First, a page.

48V is a telecommunications industry-standard operating voltage. It is considered a “compromise voltage” by being high enough to enable relatively low signal loss transmissions over large distances, and yet low enough to be a “safe low voltage”. (Most international safety regulations consider levels below 50V to be safe. )
An advantage of negative 48V is that four 12V batteries connected in series create 48V DC usable as a backup power source. Central telecom stations are known to have elaborate arrays of 48V battery banks.
One important aspect of telecom power installations is that the polarity of the 48V DC source is setup to be negative with respect to ground. This convention makes the entire telecom system more immune to corrosion and safer for individuals performing telecom maintenance. This negative polarity prevents metal ions from migrating from one metal element to another, which is the cause of rapid battery terminal and copper wire corrosion.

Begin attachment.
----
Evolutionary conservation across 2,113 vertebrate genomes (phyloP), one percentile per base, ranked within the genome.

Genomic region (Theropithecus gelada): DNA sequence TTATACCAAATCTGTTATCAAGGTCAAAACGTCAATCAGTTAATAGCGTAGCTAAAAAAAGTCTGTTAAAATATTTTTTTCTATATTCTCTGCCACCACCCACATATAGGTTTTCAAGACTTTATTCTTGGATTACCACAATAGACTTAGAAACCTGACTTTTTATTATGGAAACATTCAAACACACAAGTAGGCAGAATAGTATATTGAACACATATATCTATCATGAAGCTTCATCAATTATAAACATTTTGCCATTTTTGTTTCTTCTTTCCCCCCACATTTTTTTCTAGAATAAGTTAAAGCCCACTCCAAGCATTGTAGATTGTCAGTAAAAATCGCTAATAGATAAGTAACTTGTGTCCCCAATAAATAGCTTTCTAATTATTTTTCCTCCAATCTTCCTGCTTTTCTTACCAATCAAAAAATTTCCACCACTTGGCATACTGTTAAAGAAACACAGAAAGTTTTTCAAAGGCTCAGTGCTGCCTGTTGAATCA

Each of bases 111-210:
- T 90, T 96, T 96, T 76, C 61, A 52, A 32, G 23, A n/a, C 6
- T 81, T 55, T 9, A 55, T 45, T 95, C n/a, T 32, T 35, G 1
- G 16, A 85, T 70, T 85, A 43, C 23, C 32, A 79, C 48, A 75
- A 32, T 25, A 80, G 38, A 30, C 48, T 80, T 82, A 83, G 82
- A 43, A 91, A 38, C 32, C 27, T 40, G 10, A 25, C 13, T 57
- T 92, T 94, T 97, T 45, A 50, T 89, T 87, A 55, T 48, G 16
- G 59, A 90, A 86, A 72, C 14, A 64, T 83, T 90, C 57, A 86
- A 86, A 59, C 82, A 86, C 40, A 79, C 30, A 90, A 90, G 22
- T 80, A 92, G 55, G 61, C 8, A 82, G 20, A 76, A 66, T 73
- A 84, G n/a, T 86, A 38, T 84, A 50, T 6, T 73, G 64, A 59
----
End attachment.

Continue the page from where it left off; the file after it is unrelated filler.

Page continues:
Although many new telecom stations have become very compact, they remain backwards compatible in terms of being powered by -48V. This feature will remain a standard into the foreseeable future.
There are installations where power demand is modest and there is no room to accommodate 4 batteries to provide 48V emergency power. Backup power is vital to maintain the operation of an entire sector served by such a station. A DC-DC converter provides the solution to enable the station’s operation on a single 12V battery for long periods. Figure #1 illustrates the hookup scheme with a 12V to 48V DC-DC conversion from a single battery.
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